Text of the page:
Inside Igor’s Custom
February 1, 2023 @ 10:00am
An antique gas pump out front, a classic blue Ford truck and the words “Hello trouble, come on in” emblazoned on the red and black brick shop front were my cues to peek around the corner.
This is where I meet Igor, tucked away in Virginia Beach’s vibrant ViBe Creative District inside a garage-turned-grunge canvas. He’s rocking a patchwork of full-sleeve and leg tattoos, and a Stooges tee. He turns to his left, flashing a weathered but handsome smile, and offers an unassuming “How’s it going?”
His space is home to classic refrigerators, half-dusted paintings and other honorariums to Americana gathered over a lifetime, providing a satisfying feast for the senses. The best way to describe Igor’s sanctuary is a blend of Guillermo del Toro’s house of horrors and “American Hot Rod.”
Igor’s Custom is filled with taxidermized animals of every ilk — from foxes in sunglasses to weasels and wildcats — and a parade of oddities and eccentrics inside a closet-sized attraction called “The World’s Smallest Museum,” complete with easels, paint brushes, sketches, memorabilia and more.
On this unseasonably warm October afternoon, Igor is painting a retooled 1960 split-window Volkswagen bus. Fashioned with brilliant pops of yellow, the bus is a rare collector’s item that Igor explains has become harder and harder to come by. The height and width of the bus have been shortened, “a no-no in the world of Volkswagen enthusiasts,” and retrofitted with a 500 cubic-inch Cadillac motor in the back.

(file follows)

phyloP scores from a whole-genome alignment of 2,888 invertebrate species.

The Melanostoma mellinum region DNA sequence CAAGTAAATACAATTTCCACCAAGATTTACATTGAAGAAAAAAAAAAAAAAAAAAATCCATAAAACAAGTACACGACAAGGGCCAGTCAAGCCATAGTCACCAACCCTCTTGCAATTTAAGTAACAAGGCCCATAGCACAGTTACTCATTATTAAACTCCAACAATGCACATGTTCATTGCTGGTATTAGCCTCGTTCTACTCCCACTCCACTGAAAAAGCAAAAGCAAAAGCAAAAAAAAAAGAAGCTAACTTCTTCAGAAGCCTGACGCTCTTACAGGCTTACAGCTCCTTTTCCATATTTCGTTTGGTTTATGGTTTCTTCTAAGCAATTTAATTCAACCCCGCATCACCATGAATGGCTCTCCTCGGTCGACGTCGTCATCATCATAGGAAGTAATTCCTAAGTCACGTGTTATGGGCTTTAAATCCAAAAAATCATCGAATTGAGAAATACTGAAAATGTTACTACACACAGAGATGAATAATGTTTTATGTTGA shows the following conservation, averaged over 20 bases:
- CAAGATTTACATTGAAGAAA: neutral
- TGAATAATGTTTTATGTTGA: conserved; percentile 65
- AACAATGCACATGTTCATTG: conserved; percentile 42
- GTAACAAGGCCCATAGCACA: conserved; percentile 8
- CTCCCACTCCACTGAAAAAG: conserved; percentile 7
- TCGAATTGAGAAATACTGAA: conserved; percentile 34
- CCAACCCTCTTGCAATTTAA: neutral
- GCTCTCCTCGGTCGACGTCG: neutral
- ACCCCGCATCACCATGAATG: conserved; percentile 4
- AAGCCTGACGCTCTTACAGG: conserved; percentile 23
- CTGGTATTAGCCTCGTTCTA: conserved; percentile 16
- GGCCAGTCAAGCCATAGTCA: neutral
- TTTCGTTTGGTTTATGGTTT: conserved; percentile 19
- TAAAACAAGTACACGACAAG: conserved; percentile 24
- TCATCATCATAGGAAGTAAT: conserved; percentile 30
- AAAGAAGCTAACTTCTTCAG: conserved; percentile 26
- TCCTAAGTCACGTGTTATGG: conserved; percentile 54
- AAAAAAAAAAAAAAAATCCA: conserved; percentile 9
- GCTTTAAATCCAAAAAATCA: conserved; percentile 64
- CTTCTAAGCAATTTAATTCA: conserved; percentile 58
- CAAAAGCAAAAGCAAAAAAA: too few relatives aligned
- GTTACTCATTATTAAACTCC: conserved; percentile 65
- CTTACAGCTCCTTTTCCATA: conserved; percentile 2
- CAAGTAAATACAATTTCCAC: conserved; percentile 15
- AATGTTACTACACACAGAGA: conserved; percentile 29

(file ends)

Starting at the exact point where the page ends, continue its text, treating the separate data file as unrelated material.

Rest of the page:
“You can pretty much just look at the gas pedal and the front wheels come off the ground,” Igor says.
Igor’s contribution to this rolling work of art — the property of a well-known car enthusiast, philanthropist and friend — is the addition of Hawaiian-inspired typography reading “Freaky tiki, hot rod shop.”
“I get to do so many crazy cars,” he continues. “Some of them are super rare that I’ll probably never see or touch again — like million-dollar cars.”
For Igor, this is a normal Monday and his little slice of heaven, a chance to leave his literal fingerprints on exotic automobiles and museum-worthy pieces by adding intricate pinstripes and funky lettering.
He exudes a loner vibe at first meeting, but I sense he enjoys a good conversation. I ask if I can return in a few days to chat on the record. I have so many questions: How does one become a painter of cars, motorcycle helmets, storefront signs and larger-than-life murals in a seasonal beach destination?
As a kid growing up in New Castle County, Delaware, Igor would frequently draw monsters in his schoolbooks — a journey into the fantastical that’s echoed in his collection of oddities. He studied commercial art in high school and first learned to paint grocery store signs in the ’80s when hand-painted window signs like “Steaks for 15 cents” were still commonplace.
Igor’s first official gig was painting signs for his aunt and uncle’s pizza shop as a teenager, a short-lived, though lucrative, endeavor and his first taste of entrepreneurship. After high school, Igor moved to Ocean City, Maryland, where he painted the sides of boats. He eventually made his way to Virginia Beach in 1990, where he was hired to do window displays for a local store chain. Ten years later, he decided to dive fully into his art, an idea he initially resisted before necessity intervened.
“I had to do something, or I was going to go broke,” Igor remembers. “I tried the painting thing and from day one, I’ve never had to do anything else.”